This coming weekend marks the eleventh anniversary of my being a priest in the Church of England.
There are, I suppose, various tools of my trade.
The cloak I wear at gravesides. Always borrowed from the church I am serving, not my own; our lives are borrowed, and will be reclaimed from us when we depart.
The home communion set I will use this week for the first time in over a Covid year. A gift to me when I moved on from a previous congregation.
But perhaps the most significant tool of my trade is, in fact, in no way specific to being a priest at all. Deep though that goes, I run deeper, and wider, than the priestly things I do. My pen is the tool that most gives expression to who I am—even though I write electronically as well as in ink—the human activity I do, in a priestly way, rather than priestly activity per se.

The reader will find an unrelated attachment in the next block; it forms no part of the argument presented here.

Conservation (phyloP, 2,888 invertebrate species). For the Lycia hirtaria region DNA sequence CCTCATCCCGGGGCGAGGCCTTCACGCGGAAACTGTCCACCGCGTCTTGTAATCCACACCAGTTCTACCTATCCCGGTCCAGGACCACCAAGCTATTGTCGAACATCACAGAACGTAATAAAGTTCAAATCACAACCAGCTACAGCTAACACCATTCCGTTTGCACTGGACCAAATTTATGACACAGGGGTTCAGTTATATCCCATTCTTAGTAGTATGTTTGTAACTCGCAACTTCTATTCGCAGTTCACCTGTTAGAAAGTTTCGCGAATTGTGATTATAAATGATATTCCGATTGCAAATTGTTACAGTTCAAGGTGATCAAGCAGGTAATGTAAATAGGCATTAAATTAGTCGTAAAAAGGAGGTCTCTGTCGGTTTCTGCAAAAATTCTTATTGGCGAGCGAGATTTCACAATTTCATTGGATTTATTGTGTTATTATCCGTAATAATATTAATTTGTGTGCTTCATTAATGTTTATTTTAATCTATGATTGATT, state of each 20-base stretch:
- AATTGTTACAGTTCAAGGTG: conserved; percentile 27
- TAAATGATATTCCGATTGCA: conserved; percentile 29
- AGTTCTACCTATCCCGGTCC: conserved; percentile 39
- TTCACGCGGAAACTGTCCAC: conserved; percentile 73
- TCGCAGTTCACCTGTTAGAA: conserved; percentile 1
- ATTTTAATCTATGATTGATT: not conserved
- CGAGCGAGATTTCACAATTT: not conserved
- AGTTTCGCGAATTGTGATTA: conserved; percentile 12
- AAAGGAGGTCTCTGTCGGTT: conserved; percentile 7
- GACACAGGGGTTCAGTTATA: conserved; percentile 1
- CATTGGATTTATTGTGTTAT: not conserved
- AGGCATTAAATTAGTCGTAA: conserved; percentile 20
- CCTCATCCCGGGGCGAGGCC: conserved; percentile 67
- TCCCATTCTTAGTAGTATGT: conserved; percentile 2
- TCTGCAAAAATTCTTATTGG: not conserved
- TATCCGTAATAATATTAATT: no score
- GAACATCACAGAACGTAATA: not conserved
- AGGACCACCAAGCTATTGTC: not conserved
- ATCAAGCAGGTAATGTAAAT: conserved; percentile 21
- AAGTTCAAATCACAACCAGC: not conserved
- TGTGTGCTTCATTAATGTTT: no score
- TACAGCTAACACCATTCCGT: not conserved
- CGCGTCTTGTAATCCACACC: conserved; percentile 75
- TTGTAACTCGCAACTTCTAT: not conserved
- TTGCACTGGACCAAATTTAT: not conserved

And perhaps this is true of many of us. That we are more than specialised selves, but make our mark, our contribution, with common goods.
A year ago today, I wrote a Facebook post, on the need to topple idols, that was shared over 100 times. In another space, I am closing in on 2,500 posts here on my blog, kairos : kisses. In a sense, the numbers aren’t important, other than pointing to my lifelong love with words. Here’s to the next chapter.
What tool of the trade most expresses who you are?
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